Job Ads for AI Could Soon Look Like This. Are You Ready?
Wanted: Human Assistant to the Artificial Intelligence
We are seeking junior and mid-level human applicants to serve as data science assistants to our departmental artificial intelligence (AI) in charge of data analytics. Responsibilities include reviewing, interpreting, and providing feedback about analytics results to the AI, and writing summary reports of AI results for human communication. Requires ability to interact with vendors and information technology staff to provide hardware support for the AI. Experience collaborating with computer-based staff a plus. Must have good human-computer interaction skills. Formal training in the ethical treatment of computers and assessment of the fairness and bias of computer-generated results preferred.
The above is a job advertisement from the future – but not that far into it. It points to where we are going, and where we could be in maybe even as few as five years if we devote the resources and resolution to do the necessary research. But our recent past has shown us that we can develop the type of machines that would soon open up a whole new field of lucrative and fulfilling work.
See, over the last decade, a new computer science discipline called automated machine learning, or AutoML, has rapidly developed. AutoML grew organically in response to the many challenges of applying machine learning to the analysis of big data for the purpose of making predictions about health outcomes, economic trends, device failures, and any number of things in a wide field that are best served when rapid and comprehensive data can be analyzed.
For run-of-the-mill machine learning to work, an abundance of choices is required, ranging from the optimal method for the data being analyzed, and the parameters that should be chosen therein. For perspective, there are dozens of popular machine learning methods, each with thousands or millions of possible settings. Wading through these options can be daunting for new users and experts alike.
The promise of AutoML, then, is that the computer can find the optimal approach automatically, significantly lowering the barrier of entry.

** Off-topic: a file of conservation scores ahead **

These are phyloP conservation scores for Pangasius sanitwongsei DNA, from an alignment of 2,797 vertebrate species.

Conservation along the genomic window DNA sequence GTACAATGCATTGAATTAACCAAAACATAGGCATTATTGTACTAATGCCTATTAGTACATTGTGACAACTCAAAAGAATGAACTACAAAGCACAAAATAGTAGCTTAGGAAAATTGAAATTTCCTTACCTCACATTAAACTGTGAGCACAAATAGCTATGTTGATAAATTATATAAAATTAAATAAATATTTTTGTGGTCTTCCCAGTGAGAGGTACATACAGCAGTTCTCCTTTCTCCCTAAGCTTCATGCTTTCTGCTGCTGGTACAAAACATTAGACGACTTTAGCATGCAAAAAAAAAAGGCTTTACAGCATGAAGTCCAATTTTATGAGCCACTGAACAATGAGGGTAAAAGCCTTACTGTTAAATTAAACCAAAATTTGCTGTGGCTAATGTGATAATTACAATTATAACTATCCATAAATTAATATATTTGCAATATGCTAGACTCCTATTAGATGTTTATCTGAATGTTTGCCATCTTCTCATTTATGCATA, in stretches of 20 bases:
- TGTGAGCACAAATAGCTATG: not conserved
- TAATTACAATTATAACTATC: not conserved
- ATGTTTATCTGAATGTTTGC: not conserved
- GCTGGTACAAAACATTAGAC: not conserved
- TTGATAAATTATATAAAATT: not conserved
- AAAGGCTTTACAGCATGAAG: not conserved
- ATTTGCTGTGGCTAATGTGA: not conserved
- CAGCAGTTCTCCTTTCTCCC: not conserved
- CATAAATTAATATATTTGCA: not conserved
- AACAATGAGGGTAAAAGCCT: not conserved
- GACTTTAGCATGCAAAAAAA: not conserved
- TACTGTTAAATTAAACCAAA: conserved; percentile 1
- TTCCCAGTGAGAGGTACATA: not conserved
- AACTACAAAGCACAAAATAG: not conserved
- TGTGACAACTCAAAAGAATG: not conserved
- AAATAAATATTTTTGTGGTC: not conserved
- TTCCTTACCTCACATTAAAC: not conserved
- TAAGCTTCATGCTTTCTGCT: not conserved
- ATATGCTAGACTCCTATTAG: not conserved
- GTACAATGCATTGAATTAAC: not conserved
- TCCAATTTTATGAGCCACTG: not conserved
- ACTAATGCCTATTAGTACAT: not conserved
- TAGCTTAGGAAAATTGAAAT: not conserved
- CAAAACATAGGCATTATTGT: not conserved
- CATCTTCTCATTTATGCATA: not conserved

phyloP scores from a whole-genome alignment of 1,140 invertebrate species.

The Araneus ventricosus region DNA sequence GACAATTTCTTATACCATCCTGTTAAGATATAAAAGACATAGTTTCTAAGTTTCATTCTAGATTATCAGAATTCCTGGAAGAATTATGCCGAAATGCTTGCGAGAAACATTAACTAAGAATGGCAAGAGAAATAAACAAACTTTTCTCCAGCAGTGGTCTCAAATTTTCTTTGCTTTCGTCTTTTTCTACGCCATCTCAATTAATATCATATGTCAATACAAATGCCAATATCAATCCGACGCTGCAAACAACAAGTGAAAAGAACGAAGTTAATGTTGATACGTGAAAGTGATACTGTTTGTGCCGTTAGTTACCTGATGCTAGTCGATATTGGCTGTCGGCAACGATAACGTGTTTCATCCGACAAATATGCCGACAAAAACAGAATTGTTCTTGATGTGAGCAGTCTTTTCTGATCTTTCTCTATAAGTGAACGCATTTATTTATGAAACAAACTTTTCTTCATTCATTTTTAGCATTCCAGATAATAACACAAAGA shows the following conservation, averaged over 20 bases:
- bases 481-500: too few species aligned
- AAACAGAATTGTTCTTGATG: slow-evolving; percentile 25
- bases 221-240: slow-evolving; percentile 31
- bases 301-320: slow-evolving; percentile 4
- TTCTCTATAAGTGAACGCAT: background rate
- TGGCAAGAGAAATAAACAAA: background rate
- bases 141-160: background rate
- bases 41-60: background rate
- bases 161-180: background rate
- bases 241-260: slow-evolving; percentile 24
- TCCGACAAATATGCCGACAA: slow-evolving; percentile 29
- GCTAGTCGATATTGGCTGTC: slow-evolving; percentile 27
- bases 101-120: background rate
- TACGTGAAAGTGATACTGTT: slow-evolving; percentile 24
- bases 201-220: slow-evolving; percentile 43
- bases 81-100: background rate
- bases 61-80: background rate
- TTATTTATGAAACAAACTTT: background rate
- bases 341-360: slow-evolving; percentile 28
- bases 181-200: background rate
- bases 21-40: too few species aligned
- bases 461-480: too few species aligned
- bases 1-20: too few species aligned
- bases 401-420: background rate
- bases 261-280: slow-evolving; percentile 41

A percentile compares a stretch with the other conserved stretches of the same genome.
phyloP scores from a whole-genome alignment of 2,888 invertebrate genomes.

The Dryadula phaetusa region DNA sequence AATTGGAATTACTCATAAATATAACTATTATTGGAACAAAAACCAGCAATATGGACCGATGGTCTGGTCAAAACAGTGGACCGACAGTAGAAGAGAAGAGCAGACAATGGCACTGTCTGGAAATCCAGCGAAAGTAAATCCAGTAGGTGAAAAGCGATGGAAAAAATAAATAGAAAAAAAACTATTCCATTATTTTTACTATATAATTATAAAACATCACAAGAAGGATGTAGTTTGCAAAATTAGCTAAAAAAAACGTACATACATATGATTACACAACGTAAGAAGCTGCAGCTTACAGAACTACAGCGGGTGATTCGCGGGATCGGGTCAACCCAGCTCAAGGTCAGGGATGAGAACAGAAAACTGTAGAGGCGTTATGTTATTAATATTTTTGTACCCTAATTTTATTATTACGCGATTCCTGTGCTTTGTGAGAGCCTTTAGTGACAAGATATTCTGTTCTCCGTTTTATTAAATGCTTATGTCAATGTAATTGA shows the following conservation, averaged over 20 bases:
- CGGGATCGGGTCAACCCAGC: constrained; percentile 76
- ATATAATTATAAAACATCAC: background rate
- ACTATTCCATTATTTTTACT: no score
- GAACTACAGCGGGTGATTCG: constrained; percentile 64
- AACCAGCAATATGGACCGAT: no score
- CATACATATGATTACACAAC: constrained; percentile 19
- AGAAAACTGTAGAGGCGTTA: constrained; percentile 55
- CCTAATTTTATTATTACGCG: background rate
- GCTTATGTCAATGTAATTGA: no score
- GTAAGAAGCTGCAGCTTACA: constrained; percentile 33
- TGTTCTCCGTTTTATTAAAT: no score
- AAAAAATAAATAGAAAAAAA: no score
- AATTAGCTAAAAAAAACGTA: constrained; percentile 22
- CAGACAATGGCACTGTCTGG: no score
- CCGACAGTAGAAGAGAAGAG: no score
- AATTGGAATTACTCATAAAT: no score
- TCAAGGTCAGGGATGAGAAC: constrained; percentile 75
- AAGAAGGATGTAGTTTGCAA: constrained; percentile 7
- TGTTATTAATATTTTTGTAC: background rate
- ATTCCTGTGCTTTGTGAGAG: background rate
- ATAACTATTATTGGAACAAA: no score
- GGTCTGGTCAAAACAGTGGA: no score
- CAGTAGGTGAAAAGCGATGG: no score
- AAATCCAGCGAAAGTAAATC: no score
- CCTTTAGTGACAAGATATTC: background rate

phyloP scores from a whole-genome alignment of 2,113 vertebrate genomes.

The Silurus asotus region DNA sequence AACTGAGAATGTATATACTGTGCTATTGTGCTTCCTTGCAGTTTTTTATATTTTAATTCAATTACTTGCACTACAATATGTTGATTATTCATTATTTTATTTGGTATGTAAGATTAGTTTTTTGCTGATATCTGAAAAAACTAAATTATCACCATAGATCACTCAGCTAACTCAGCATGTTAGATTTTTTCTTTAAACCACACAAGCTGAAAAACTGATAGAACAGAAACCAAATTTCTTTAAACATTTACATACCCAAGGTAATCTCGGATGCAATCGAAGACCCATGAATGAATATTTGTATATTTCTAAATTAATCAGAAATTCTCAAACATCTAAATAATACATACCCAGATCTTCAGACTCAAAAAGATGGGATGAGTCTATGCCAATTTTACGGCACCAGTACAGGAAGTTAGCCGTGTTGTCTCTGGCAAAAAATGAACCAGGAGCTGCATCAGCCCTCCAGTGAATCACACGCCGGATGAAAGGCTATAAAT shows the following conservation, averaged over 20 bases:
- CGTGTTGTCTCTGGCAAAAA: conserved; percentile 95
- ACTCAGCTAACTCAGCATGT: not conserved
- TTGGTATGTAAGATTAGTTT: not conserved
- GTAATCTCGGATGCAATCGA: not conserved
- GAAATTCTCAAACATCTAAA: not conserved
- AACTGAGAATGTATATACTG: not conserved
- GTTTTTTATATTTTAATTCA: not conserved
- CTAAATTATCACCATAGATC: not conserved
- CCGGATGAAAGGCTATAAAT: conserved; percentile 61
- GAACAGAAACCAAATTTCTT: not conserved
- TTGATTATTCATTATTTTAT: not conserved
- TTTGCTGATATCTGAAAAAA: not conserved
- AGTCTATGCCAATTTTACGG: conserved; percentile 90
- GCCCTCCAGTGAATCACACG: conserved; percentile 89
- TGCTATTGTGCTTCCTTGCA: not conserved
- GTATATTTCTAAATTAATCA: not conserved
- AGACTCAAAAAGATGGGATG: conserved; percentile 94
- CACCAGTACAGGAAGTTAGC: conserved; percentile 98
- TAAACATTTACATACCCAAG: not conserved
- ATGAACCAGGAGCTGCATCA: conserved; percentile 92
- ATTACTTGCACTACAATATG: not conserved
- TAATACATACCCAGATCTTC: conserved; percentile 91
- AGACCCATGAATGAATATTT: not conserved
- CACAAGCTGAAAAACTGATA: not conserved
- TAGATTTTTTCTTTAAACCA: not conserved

So how do we get to AutoML and to the job advertisement above? There are several hurdles.
The first is persistence. An artificial intelligence (AI) for AutoML must be able to analyze data continuously and without interruption. This means the AutoML AI needs to live in a robust, redundant, and reliable computing environment. This can likely be accomplished using currently available cloud computing platforms. The key advance is modifying the software to be persistent.
The second hurdle is memory and learning. An AutoML AI must have a memory of all machine learning analyses it has run and learn from that experience. PennAI, which my colleagues and I developed, is an example of an open-source AutoML tool that has both, but there aren’t many others. An importance would be to give AutoML the ability to learn from failure. Its current tools all learn from successes, but humans learn more from failure than success. Building this ability into AutoML AI could be quite challenging but necessary.
The third hurdle is explainability. A strength of human-based data science is our ability to ask each other why. Why did you choose that algorithm? Why did you favor one result over another? Current AutoML tools do not yet allow the user to ask.
The final hurdle is human-computer interaction (HCI). What is the optimal way for a human to interact with AI doing data analytics? What is the best way for a human to give an AI feedback or provide it with knowledge? While we have made great progress in the general space of HCI, our knowledge of how to interact with AIs remains in its infancy.
It is entirely conceivable that an AI for AutoML could be built within the next few years that is persistent and can learn from experience, explain the decisions it makes as well as the results it generates, interact seamlessly with humans, and efficiently incorporate and use expert knowledge as it tries to solve a data science problem. These are all active areas of investigation and progress will depend mostly on a dedicated effort to bring these pieces together.
All that said, automated and persistent AI systems will find their place in the near future, once we make a concerted effort to thoroughly research it. We should start preparing our human-based workforce for this reality. We will need vocational programs to train humans how to interact with a persistent AI agent, in much the same way that we have programs to train others who work with and interpret specialized equipment, such as emergency room technicians. There will also need to be an educational culture shift on top of that training, as we will need to integrate AI interaction into courses covering communication, ethics, psychology, and sociology.
This technology is very much within reach. When we do reach it, we’ll have a new, expansive field for human workers. Soon, it will be time to write a job description, but only once we figure out some crucial problems.